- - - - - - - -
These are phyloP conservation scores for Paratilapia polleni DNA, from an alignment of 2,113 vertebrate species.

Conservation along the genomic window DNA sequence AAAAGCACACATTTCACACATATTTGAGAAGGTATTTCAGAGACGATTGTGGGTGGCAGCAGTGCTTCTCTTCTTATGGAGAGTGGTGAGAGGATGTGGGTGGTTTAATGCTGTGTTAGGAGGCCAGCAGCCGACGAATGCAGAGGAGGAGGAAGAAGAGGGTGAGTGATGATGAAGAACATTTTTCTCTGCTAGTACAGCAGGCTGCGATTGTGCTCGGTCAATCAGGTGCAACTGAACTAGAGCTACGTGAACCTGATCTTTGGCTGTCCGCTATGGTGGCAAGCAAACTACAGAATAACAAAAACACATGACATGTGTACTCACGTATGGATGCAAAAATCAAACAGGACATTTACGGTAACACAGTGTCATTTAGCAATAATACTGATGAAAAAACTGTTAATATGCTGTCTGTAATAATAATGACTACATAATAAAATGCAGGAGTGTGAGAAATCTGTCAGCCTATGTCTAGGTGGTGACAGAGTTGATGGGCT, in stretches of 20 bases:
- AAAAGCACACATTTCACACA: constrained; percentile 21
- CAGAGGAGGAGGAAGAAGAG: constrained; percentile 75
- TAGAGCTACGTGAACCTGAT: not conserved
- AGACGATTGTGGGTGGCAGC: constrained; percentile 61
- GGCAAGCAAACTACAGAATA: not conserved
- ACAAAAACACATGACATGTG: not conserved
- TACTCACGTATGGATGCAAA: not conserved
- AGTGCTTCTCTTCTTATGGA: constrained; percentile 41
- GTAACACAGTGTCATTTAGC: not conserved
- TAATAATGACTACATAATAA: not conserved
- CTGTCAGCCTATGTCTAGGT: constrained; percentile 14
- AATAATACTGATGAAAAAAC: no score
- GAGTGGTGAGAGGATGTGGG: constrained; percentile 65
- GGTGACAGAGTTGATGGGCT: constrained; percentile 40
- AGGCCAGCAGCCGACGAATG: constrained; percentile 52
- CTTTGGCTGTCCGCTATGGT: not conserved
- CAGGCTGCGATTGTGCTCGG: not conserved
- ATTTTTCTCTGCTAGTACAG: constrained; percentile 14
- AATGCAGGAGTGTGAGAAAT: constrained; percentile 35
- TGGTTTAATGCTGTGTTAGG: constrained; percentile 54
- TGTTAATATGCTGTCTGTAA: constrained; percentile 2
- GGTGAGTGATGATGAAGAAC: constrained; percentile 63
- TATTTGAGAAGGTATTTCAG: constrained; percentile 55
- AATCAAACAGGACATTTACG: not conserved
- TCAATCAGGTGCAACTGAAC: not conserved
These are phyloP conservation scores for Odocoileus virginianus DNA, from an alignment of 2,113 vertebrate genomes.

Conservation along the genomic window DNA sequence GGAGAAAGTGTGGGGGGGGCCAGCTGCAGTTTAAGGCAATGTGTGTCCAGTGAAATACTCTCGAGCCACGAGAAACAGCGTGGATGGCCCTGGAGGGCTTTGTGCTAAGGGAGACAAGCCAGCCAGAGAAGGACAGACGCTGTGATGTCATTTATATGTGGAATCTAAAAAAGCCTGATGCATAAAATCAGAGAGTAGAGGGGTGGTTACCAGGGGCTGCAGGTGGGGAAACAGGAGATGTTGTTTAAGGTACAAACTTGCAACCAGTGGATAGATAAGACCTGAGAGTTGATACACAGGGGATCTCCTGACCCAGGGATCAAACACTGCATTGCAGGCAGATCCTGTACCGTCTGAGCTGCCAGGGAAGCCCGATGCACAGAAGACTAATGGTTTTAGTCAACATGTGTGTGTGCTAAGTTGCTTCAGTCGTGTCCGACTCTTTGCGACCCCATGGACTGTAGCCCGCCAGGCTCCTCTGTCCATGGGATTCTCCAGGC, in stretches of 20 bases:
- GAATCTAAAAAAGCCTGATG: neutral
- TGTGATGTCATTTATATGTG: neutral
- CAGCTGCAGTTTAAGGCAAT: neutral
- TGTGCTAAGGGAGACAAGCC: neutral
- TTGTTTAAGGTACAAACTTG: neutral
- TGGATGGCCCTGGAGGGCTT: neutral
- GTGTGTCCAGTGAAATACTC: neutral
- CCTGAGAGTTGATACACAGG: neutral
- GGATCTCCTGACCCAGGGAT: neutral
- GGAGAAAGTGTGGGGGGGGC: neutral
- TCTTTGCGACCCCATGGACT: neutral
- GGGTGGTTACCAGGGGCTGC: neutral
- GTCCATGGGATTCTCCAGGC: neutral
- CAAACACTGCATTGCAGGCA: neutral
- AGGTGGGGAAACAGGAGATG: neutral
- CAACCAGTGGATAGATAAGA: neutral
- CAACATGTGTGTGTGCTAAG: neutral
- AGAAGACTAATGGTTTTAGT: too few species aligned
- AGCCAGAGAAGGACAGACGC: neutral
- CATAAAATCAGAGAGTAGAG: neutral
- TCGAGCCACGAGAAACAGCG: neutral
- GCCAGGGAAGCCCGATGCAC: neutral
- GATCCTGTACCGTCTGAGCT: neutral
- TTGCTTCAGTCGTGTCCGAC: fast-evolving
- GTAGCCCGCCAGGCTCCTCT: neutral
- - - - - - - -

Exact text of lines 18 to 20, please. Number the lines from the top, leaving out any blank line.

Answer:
- CTTTGGCTGTCCGCTATGGT: not conserved
- CAGGCTGCGATTGTGCTCGG: not conserved
- ATTTTTCTCTGCTAGTACAG: constrained; percentile 14